TOPEKA, Kan. (KSNT) –
A federal grant is aiming to make sure Kansas kids have a high quality of life.
At the Topeka and Shawnee County Public Library on Tuesday, people came together to ensure kids have the best childhood possible.
The Kansas Children’s Cabinet partnered with the state Department of Education, Department of Children and Families, and Department of Health and Environment to hold a community engagement session.
The sessions have been held all across the state and have a heavy focus on getting the public’s input.
People brainstormed how children under five years old can be better served in the state. Topics included education, health, and preventing abuse.
“We ask people to envision the goal, dream big and tell us where they’d like to be as a community for their early childhood system, and then we ask for some time spent assessing the gap of where they are and where they’d like to be,” said executive director of the Kansas Children’s Cabinet Melissa Rooker.
She said the sessions try to find the needs of each community straight from the source.
“We want to keep it open, and we want the public to provide honest feedback, without being led to certain conclusions.”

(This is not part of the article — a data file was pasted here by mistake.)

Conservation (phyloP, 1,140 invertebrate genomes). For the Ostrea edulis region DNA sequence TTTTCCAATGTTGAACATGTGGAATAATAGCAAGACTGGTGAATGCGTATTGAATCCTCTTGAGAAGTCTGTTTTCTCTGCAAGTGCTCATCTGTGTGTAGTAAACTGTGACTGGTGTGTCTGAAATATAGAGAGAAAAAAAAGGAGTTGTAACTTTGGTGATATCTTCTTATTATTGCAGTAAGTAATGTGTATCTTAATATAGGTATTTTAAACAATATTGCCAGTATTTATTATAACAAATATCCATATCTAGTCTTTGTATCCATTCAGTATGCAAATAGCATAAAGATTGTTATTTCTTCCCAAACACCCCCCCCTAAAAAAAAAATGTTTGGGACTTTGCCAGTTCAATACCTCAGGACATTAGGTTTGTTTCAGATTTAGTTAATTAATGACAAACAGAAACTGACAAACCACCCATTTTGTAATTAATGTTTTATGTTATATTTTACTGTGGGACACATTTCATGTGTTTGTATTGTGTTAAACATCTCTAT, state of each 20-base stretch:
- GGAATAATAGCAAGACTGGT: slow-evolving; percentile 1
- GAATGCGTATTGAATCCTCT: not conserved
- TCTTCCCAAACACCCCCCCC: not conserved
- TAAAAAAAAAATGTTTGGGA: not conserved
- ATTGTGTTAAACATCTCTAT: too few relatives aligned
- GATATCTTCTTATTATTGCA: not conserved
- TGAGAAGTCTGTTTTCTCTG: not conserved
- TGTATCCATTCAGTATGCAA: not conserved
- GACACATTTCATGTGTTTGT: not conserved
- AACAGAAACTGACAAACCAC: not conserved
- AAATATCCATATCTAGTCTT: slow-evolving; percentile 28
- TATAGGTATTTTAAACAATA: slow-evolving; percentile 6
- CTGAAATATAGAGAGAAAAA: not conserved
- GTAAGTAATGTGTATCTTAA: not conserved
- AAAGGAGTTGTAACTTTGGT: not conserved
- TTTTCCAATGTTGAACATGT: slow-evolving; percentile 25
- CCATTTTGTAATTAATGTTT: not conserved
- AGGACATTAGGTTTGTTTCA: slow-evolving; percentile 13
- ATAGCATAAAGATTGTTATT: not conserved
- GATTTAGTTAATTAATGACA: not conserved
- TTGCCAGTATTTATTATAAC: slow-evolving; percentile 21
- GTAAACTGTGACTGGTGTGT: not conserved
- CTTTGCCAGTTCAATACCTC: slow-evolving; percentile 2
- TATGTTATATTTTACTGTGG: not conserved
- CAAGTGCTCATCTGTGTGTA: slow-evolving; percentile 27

The United Way of Greater Topeka co-hosted the event with Together Topeka.
“I think often we listen to professionals, and they are the ones who have a voice but I also think giving families a voice here will probably give us some information and give us some insight on some experiences that we simply aren’t witnessing ourselves,” said Vice President of Community Impact for United Way Brett Martin.
Martin said a comprehensive approach to solving problems will get the best results.
“Whether that’s school districts in education, whether that’s state policy, whether than local policy, whether that’s economic development, maybe asking ourselves how it is that business might be able to adopt policies that are family friendly. Think of how non-profits, neighborhoods play a role, a whole host of folks,” he said.
Sessions like this one will continue throughout July across the state. After they wrap up, officials will put a plan together to try to tackle the issues they learned about.